In her design of landscapes for institutions and the public, Beka Sturges pursues the interplay between communities and their environments as a source of history, identity, and resilience. Since opening the Reed Hilderbrand office in New Haven in 2015, Sturges has steadily grown a staff and design culture with the capacity to sustain projects in the private and public sector, from the latest phase of Connecticut’s Resilient Bridgeport Plan to the Georgia O’Keeffe Museum in Santa Fe to a major expansion to Storm King Art Center. Actively collaborating with New Haven’s Latinx community, she initiated the vision plan and implementation of the Mill River Trail, Phase 1, a 4-acre linear park running through the center of New Haven. Sturges also served as project manager for the final phase of The Clark Art Institute. Current work under her leadership includes the new Farrand House at Washington D.C.’s Dumbarton Oaks Research Library, and the renewal of the Smithsonian’s Hirshhorn Museum and Sculpture Garden with SOM/Annabelle Selldorf. A committed educator and thought leader, Sturges is a Senior Critic at Yale School of Architecture. She has recently lectured on the career of Cornelia Hahn Oberlander, the role of history in design, the spirit of residential landscape architecture, and the transformative experiences of art and place at The New York Botanic Garden and Cleveland Garden Club as well as at the University of Rhode Island, Smith College, and the American Society of Landscape Architects Annual Meeting. Growing up in New Jersey, Sturges loved to walk through the woods with her family and climb trees. Her grade-school building, designed by Princeton’s Head of Architecture Jean LaButat, seemed to be in service to its wooded surroundings and supplied Sturges with a daily sense of exhilaration. She earned her BA in English from Sarah Lawrence College and began work toward a PhD in English Literature at Princeton University. After teaching in New York City for several years, Sturges found landscape architecture, drawn to the phenomena of movement and change within landscapes. After graduating from the Harvard University Graduate School of Design, she joined Reed Hilderbrand in 2005. Sturges is a compulsive reader and likes to hike, garden, and draw in her spare time.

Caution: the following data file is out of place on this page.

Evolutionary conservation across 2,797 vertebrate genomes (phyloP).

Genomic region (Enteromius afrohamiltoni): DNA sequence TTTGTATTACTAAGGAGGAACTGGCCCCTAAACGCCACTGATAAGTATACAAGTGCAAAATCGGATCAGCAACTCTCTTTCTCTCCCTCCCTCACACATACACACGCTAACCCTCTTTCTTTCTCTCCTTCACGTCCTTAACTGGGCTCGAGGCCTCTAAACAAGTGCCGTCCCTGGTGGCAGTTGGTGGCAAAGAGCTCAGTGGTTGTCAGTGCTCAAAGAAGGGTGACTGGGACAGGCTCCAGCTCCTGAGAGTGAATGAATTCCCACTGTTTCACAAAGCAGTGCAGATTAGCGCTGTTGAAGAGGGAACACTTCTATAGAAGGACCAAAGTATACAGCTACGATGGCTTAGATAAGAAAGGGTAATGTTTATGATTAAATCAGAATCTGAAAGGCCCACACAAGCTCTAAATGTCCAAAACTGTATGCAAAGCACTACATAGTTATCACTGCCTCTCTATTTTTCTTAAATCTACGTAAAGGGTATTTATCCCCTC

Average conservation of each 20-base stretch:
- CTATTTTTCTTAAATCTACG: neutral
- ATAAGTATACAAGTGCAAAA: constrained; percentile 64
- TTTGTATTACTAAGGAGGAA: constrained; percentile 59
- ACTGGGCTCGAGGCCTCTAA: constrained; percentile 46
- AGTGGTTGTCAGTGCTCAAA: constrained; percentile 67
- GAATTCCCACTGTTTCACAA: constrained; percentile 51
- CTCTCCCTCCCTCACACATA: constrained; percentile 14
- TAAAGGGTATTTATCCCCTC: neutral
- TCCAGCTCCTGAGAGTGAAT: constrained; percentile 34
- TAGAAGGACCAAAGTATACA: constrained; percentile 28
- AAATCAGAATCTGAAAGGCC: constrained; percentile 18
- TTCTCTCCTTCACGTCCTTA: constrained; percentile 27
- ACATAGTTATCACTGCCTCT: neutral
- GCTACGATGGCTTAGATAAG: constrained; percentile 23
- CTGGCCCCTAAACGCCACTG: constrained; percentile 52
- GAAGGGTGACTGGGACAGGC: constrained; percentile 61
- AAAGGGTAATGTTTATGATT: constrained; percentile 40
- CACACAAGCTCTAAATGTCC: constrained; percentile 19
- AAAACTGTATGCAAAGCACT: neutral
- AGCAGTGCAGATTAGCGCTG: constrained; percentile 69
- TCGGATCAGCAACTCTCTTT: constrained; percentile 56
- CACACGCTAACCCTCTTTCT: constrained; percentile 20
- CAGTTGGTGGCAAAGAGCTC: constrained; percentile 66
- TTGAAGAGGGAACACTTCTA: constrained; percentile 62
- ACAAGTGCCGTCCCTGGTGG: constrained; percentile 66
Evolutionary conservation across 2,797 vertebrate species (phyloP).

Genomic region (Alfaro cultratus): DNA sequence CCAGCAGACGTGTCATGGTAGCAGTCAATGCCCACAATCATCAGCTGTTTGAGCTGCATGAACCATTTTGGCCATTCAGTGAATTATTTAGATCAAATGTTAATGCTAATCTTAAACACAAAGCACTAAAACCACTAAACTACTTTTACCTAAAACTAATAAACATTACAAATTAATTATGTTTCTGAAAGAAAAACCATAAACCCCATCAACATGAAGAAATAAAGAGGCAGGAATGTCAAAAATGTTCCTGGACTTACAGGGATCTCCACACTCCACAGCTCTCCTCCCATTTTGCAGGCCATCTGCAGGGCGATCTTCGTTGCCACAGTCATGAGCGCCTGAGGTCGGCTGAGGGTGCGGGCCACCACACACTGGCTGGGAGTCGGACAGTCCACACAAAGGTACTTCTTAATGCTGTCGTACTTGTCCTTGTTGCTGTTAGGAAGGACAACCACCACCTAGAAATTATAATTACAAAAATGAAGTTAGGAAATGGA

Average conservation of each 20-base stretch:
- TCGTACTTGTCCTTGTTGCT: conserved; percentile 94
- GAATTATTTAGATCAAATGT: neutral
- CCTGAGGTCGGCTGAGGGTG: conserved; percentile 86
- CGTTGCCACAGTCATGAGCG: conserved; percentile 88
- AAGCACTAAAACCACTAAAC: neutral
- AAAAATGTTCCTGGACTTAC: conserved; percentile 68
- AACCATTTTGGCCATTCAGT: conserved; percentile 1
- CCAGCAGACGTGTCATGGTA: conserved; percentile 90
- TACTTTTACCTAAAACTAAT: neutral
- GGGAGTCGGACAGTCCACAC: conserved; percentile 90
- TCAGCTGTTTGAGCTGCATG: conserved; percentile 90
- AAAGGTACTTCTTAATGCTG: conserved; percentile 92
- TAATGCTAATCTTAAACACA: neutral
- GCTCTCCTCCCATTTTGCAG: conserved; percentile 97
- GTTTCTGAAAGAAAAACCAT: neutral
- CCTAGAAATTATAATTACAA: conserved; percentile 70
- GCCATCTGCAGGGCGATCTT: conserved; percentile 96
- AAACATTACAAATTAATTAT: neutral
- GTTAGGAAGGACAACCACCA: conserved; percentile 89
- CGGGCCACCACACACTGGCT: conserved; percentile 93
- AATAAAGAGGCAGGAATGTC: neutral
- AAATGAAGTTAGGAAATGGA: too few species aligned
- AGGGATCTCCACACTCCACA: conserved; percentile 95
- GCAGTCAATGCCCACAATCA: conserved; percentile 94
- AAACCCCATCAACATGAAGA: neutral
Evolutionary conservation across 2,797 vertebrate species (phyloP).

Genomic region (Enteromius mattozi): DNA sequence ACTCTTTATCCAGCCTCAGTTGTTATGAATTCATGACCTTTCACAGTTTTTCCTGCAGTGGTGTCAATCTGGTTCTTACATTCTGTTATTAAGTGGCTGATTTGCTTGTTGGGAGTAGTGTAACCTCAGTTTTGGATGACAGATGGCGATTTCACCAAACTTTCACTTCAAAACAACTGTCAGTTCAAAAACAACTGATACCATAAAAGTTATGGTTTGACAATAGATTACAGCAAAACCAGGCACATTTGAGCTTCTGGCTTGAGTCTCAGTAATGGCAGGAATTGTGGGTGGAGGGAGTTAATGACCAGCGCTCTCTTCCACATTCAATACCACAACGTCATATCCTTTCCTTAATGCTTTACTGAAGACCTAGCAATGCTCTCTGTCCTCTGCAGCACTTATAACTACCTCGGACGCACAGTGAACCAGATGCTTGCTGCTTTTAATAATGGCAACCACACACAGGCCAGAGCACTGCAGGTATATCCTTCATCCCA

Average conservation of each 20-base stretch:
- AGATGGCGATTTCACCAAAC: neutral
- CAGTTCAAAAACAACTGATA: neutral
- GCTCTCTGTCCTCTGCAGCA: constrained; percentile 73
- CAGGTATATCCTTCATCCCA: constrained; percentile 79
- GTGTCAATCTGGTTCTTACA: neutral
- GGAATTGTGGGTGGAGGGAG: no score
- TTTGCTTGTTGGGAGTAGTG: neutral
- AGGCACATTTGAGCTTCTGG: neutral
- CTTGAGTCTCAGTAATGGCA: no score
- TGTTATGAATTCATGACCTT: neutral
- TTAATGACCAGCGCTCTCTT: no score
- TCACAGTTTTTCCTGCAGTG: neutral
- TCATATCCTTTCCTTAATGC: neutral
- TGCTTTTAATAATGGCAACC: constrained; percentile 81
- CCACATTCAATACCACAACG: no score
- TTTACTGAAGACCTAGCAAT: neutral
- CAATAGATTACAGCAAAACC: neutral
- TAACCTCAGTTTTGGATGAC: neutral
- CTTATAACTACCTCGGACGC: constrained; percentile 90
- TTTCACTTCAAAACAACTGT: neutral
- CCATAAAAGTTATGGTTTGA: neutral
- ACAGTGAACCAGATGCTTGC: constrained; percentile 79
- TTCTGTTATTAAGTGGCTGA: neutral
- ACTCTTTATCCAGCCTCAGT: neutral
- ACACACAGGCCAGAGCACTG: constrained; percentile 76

Olivier Meslay is the Hardymon Director of the Clark Art Institute in Williamstown, MA. Prior to assuming the directorship at the Clark, he spent eight years at the Dallas Museum of Art (DMA) where he held several leadership positions, most recently serving as Associate Director of Curatorial Affairs. In 2011–2012, Meslay served as the Interim Director of the Dallas Museum of Art. Prior to joining the DMA staff in 2009, Meslay established his reputation as a noted scholar and curator during a distinguished 17-year career at the Musée du Louvre, from 1993–2009 where he served as curator in charge of British, Spanish, and American Art in the Paintings department. Meslay served as chief curator of Louvre–Atlanta, a collaborative project with the High Museum, from 2003–2006; and as chief curator in charge of the Louvre–Lens project, the first regional branch of the Louvre, from 2006–2009. Meslay received an MA from the École du Louvre in 1983 and an MA from the Sorbonne in 1982, where he earned his BA in 1981. He is a member of numerous art organizations including the 2021 Venice Biennale panel in the U.S. and the boards of MASS MoCA and the Williamstown + Atlanta Art Conservation Center. Meslay is co-curator and catalogue author for the forthcoming exhibition, Guillaume Lethière (2024-2025), organized in partnership with the Musée du Louvre.

About Archtober's Guide on Bloomberg Connects:
Archtober’s Guide on the free Bloomberg Connects App is for anyone interested in connecting with architecture and design. Whether you are an architectural historian, a design enthusiast, a student, or someone having their first architecture experience, the Archtober Guide is designed to help you explore notable contemporary and historical sites across New York City’s five boroughs. Learn more about the Archtober Guide here.

This event is virtual. If you register for a virtual ticket, you will receive an email with a Zoom link to access the program.

Organized by
Center for Architecture
View looking out floor to ceiling windows with a reflection pool on the left and a green lawn on the right, separated by a single story wall
Clark Art Institute, Visitor Center, Williamstown MA, by Tadao Ando. Photo: Courtesy of Reed Hilderbrand.
7/11/24, 1pm - 2pm